Ferrer, Miquel

Ferrer, Miquel


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Approximation of Graph Edit Distance in Quadratic Time

2015-05, Riesen, Kaspar, Ferrer, Miquel, Fischer, Andreas, Bunke, Horst

The basic idea of a recent graph matching framework is to reduce the problem of graph edit distance (GED) to an instance of a linear sum assignment problem (LSAP). The optimal solution for this simplified GED problem can be computed in cubic time and is eventually used to derive a suboptimal solution for the original GED problem. Yet, for large scale graphs and/or large scale graph sets the cubic time complexity remains a severe handicap of this procedure. Therefore, we propose to use suboptimal algorithms – with quadratic rather than cubic time complexity – for solving the underlying LSAP. In particular, we introduce several greedy assignment algorithms for approximating GED. In an experimental evaluation we show that there is great potential for further speeding up the GED computation. Moreover, we empirically confirm that the distances obtained by this procedure remain sufficiently accurate for graph based pattern classification.

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Building Classifier Ensembles Using Greedy Graph Edit Distance

2015, Riesen, Kaspar, Ferrer, Miquel, Fischer, Andreas

Classifier ensembles aim at more accurate classifications than single classifiers. In the present paper we introduce a general approach to building structural classifier ensembles, i.e. classifiers that make use of graphs as representation formalism. The proposed methodology is based on a recent graph edit distance approximation. The major observation that motivates the use of this particular approximation is that the resulting distances crucially depend on the order of the nodes of the underlying graphs. Our novel methodology randomly permutes the node order N times such that the procedure leads to N different distance approximations. Next, a distance based classifier is trained for each approximation and the results of the individual classifiers are combined in an appropriate way. In several experimental evaluations we make investigations on the classification accuracy of the resulting classifier ensemble and compare it with two single classifier systems.

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Suboptimal Graph Edit Distance Based on Sorted Local Assignments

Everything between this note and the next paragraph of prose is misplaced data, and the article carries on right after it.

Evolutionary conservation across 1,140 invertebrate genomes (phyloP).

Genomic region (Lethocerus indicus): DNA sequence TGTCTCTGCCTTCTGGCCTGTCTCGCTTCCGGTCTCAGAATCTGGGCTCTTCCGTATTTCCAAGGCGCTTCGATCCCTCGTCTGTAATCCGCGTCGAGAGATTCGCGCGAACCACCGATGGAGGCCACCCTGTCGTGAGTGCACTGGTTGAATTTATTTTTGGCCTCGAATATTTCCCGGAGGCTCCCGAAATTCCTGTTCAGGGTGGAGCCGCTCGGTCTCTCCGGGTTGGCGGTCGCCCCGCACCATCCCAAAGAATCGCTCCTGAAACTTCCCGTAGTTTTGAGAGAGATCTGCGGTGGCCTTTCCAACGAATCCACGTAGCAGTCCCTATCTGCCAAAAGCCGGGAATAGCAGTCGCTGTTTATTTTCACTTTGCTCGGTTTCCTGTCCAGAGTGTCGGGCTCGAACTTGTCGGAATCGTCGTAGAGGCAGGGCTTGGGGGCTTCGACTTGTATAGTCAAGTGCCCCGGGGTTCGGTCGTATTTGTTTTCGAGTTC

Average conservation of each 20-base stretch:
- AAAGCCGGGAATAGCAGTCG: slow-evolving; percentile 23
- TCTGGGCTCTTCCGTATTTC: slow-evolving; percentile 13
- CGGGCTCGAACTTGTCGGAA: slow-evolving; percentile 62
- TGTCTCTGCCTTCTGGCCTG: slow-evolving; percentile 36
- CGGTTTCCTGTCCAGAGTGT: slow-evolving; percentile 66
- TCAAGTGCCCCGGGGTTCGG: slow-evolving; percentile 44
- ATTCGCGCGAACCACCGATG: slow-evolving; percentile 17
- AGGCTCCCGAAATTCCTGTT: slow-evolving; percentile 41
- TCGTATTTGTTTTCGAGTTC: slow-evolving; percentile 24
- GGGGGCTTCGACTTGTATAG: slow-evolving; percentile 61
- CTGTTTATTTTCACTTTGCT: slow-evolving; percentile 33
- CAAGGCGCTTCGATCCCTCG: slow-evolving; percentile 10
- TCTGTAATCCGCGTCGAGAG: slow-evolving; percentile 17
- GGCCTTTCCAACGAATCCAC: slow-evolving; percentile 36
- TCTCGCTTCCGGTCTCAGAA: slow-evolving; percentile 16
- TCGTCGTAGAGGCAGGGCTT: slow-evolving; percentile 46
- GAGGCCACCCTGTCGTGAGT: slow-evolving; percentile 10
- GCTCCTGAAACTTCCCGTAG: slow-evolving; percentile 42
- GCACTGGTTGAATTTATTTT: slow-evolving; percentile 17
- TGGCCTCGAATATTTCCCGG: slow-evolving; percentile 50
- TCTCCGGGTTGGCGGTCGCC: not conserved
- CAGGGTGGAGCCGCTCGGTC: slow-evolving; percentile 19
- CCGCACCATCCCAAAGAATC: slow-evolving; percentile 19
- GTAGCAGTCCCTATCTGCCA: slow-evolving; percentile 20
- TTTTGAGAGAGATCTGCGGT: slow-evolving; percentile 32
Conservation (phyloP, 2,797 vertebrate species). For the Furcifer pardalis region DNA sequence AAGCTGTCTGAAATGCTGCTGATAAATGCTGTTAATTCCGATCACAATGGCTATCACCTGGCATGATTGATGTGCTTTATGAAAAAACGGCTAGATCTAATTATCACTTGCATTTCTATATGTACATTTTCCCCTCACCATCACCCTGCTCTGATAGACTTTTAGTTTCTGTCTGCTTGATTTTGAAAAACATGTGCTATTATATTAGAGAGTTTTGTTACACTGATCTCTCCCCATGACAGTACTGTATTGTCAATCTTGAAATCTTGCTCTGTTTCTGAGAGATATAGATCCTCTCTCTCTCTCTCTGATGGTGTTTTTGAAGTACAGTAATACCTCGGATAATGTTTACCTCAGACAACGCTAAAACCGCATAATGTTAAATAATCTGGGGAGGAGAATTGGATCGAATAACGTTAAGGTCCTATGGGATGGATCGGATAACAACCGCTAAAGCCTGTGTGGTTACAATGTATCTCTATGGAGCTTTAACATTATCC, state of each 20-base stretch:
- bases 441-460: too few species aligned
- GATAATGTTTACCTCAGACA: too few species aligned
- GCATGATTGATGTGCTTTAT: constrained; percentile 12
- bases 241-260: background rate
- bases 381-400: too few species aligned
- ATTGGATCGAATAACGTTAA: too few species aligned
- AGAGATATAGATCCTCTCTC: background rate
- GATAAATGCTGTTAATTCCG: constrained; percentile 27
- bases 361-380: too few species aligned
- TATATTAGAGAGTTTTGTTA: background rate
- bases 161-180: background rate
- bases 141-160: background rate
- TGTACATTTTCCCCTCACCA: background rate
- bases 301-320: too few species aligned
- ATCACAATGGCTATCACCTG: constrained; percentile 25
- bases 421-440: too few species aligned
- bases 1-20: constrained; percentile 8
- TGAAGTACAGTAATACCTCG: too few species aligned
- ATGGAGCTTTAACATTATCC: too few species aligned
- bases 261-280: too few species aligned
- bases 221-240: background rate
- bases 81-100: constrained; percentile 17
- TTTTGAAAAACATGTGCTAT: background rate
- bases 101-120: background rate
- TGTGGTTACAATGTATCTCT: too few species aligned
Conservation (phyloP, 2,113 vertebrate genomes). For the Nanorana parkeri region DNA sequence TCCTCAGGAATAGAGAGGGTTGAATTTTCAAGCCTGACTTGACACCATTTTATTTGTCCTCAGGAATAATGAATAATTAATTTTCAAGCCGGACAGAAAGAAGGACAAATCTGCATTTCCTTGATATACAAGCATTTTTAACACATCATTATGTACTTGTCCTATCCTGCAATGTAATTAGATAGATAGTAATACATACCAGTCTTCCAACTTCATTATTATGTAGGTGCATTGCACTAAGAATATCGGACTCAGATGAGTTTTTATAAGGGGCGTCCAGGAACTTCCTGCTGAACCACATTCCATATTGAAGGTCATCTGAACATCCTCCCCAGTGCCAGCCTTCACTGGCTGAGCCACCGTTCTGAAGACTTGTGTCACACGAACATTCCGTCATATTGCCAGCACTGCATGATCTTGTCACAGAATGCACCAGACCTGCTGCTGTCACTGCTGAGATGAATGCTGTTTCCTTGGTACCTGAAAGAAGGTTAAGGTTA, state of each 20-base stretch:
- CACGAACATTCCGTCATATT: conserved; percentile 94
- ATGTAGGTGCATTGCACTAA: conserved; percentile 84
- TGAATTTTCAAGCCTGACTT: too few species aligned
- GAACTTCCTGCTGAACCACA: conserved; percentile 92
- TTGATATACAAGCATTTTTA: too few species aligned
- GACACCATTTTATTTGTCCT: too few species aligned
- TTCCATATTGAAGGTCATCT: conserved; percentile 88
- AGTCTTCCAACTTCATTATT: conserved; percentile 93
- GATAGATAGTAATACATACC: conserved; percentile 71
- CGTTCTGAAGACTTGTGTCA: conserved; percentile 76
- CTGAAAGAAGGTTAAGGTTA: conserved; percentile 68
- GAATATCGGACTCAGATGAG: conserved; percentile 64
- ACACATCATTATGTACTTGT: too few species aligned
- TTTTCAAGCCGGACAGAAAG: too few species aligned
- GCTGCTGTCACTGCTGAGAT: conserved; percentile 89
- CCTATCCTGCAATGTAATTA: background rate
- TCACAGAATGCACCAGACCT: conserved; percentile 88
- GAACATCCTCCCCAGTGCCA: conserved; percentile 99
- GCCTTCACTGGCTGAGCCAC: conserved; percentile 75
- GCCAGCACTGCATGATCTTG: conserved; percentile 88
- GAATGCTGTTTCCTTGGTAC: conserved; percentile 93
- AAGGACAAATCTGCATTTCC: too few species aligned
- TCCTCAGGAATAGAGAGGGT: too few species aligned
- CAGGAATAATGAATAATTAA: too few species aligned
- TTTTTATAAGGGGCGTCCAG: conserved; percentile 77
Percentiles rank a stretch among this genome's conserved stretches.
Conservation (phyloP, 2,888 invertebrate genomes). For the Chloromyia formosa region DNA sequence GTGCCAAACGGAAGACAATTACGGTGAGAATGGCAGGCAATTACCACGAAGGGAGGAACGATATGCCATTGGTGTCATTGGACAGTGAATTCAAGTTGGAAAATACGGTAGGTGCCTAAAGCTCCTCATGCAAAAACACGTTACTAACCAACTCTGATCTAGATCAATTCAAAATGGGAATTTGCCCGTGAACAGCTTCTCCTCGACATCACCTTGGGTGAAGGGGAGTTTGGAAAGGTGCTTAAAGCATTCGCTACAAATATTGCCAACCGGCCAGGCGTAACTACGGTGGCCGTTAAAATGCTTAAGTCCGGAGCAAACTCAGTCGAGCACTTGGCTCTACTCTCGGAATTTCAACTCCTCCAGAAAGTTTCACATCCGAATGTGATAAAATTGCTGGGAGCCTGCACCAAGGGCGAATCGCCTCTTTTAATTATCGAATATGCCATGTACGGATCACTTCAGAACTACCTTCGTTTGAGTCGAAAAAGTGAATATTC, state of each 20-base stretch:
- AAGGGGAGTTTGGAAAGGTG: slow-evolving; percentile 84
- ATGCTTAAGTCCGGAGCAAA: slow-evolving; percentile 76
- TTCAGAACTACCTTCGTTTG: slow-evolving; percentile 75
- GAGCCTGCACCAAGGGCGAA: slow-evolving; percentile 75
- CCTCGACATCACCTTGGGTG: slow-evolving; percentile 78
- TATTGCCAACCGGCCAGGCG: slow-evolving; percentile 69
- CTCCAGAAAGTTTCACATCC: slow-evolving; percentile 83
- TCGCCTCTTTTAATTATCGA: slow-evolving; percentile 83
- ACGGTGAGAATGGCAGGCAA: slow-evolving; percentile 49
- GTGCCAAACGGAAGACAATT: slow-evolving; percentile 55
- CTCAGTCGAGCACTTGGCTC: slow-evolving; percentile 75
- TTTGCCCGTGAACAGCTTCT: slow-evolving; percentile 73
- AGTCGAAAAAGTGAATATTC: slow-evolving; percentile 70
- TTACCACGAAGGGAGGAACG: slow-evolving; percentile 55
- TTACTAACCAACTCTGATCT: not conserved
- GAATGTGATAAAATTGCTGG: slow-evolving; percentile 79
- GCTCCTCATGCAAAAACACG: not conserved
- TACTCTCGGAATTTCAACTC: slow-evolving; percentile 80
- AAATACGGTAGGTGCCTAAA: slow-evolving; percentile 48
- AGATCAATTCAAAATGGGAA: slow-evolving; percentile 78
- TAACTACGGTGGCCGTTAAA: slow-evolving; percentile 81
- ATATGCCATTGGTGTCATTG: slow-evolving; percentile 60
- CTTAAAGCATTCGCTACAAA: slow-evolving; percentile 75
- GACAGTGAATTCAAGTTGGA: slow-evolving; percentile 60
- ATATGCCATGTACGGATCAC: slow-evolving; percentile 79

2015, Riesen, Kaspar, Ferrer, Miquel, Bunke, Horst, Schwenker, Friedhelm, Roli, Fabio, Kittler, Joseph

Graph based pattern representation offers a number of useful properties. In particular, graphs can adapt their size and complexity to the actual pattern, and moreover, graphs are able to describe structural relations that might exist within a pattern. Yet, the high representational power and flexibility of graphs is accompanied by a significant increase of the complexity of many algorithms. For instance, exact computation of pairwise graph distance can be accomplished in exponential time complexity only. A previously introduced approximation framework reduces the problem of graph distance computation to an instance of a linear sum assignment problem. This allows suboptimal graph distance computation in cubic time. The present paper introduces a novel procedure, which is conceptually related to this previous approach, but offers O(n2log(n2)) (rather than cubic) run time. We empirically verify the speed up of our novel approximation and show that the faster approximation is able to keep up with the existing framework with respect to distance accuracy.

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A First Step Towards Exact Graph Edit Distance Using Bipartite Graph Matching

2015, Ferrer, Miquel, Serratosa, Francesco, Riesen, Kaspar, Liu, Cheng-Lin, Luo, Bin, Kropatsch, Walter G., Cheng, Yian

In recent years, a powerful approximation framework for graph edit distance computation has been introduced. This particular approximation is based on an optimal assignment of local graph structures which can be established in polynomial time. However, as this approach considers the local structural properties of the graphs only, it yields sub-optimal solutions that overestimate the true edit distance in general. Recently, several attempts for reducing this overestimation have been made. The present paper is a starting point towards the study of sophisticated heuristics that can be integrated in these reduction strategies. These heuristics aim at further improving the overall distance quality while keeping the low computation time of the approximation framework. We propose an iterative version of one of the existing improvement strategies. An experimental evaluation clearly shows that there is large space for further substantial reductions of the overestimation in the existing approximation Framework.